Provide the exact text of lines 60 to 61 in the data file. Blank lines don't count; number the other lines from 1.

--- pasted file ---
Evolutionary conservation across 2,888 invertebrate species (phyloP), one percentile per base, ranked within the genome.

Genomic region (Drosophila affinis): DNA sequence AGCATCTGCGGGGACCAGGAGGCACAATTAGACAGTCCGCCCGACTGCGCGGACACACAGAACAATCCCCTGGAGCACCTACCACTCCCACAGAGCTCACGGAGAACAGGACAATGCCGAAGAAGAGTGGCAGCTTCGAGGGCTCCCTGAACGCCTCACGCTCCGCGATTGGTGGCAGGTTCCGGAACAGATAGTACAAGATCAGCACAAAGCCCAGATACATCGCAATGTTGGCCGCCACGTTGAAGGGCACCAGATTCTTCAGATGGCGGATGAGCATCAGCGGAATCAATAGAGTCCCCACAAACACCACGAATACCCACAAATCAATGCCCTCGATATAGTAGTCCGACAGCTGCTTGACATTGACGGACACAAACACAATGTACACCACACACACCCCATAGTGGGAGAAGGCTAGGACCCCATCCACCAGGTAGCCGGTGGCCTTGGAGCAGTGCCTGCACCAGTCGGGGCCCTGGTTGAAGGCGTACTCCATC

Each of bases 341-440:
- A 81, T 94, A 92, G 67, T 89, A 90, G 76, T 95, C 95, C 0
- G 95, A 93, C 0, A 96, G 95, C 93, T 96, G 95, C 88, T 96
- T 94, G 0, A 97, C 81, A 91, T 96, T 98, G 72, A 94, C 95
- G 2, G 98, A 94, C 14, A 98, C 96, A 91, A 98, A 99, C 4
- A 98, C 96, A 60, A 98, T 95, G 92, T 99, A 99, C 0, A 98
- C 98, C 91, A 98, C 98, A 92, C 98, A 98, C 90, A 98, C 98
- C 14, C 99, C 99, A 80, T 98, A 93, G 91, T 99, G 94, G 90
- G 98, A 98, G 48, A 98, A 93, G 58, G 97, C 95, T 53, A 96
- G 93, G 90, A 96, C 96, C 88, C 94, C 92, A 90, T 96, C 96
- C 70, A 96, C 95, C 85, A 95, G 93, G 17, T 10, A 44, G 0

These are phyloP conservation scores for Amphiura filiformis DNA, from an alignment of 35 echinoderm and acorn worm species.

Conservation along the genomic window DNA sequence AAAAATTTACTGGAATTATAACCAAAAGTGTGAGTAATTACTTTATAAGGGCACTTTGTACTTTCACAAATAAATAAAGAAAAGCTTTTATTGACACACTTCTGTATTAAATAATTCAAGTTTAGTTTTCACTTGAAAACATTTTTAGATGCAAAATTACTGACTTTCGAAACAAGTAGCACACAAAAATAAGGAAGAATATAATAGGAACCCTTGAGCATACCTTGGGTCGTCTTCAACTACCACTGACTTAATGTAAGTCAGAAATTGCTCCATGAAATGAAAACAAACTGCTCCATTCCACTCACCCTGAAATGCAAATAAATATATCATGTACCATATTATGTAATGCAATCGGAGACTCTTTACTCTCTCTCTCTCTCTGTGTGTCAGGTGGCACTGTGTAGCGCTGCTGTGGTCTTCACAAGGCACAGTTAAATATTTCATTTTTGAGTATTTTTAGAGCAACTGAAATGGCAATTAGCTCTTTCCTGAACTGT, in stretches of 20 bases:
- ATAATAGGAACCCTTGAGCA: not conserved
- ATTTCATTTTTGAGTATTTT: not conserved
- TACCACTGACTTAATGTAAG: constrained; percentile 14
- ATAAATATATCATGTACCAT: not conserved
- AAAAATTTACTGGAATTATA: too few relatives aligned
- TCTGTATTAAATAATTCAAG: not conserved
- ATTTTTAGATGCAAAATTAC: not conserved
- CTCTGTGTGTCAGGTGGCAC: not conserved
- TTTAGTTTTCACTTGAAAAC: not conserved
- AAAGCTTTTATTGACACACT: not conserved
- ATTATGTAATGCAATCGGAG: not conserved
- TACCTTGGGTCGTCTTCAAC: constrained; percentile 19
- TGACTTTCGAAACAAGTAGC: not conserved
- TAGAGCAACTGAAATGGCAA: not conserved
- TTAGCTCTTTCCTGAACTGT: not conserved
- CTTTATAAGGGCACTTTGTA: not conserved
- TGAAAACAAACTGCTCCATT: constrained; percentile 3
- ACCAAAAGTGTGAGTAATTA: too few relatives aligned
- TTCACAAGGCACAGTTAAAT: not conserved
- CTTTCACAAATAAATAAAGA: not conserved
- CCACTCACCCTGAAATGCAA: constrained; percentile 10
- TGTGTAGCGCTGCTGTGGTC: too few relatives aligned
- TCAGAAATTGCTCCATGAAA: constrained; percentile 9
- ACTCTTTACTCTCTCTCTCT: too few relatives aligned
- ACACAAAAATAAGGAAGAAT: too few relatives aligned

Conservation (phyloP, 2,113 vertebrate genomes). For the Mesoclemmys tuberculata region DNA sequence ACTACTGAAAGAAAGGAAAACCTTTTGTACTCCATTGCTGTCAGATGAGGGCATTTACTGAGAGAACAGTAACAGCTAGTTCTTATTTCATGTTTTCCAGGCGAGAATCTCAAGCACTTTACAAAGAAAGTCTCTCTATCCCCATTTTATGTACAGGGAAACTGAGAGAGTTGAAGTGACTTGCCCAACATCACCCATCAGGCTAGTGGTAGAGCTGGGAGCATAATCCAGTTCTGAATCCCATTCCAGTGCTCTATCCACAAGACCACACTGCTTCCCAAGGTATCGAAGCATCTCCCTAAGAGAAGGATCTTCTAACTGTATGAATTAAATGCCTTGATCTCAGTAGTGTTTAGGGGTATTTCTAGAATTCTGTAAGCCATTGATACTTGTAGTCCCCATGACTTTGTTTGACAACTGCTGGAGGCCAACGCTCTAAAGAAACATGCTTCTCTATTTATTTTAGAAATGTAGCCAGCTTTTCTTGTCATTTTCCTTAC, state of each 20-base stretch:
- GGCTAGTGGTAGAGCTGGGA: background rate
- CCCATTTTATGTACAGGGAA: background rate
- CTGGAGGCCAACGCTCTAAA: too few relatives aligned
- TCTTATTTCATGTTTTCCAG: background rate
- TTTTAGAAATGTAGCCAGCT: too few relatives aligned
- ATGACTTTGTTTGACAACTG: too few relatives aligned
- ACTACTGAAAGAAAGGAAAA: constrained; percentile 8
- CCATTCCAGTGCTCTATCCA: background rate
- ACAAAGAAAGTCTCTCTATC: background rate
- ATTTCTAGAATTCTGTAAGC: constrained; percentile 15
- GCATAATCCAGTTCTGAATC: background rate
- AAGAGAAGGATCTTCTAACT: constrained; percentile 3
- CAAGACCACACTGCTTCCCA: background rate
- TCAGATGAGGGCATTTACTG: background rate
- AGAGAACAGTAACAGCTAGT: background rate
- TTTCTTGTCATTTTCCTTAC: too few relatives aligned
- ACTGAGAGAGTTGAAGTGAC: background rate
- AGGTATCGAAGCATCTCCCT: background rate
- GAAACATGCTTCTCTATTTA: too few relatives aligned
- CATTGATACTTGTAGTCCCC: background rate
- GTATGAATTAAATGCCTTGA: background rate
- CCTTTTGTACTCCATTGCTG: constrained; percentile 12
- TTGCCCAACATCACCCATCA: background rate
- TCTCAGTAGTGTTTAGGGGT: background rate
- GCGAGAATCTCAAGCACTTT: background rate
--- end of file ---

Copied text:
- GAAACATGCTTCTCTATTTA: too few relatives aligned
- CATTGATACTTGTAGTCCCC: background rate